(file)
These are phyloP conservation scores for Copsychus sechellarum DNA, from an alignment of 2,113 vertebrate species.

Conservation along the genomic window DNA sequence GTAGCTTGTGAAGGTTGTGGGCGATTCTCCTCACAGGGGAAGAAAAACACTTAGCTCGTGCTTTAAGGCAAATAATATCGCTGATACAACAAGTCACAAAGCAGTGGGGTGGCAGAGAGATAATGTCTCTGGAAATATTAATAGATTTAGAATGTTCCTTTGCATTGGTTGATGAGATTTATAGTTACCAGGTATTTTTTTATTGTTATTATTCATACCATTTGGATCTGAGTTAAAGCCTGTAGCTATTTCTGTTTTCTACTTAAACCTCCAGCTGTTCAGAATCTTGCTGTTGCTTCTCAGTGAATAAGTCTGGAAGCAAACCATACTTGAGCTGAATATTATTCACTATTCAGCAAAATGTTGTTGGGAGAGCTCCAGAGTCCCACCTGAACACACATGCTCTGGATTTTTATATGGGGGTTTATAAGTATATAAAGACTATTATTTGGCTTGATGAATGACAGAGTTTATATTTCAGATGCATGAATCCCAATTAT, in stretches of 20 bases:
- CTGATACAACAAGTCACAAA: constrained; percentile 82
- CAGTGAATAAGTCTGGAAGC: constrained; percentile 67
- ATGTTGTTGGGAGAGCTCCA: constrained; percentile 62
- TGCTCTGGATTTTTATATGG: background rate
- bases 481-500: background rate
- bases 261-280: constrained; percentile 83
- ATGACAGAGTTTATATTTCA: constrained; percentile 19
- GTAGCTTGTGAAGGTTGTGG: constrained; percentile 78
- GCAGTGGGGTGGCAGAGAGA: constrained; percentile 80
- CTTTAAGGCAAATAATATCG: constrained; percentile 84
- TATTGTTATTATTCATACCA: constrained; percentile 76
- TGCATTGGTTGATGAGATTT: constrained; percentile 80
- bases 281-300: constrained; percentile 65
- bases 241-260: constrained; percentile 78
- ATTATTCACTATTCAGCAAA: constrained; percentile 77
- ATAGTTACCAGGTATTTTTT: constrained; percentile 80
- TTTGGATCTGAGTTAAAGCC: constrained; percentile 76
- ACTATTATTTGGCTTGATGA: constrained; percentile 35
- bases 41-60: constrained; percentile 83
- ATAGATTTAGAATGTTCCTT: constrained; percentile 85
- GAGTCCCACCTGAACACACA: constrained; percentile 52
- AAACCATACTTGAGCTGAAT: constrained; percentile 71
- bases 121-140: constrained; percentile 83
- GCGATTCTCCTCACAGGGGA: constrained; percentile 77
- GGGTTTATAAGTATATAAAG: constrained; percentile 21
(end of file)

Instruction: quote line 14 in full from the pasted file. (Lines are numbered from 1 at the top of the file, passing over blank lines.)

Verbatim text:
- TGCATTGGTTGATGAGATTT: constrained; percentile 80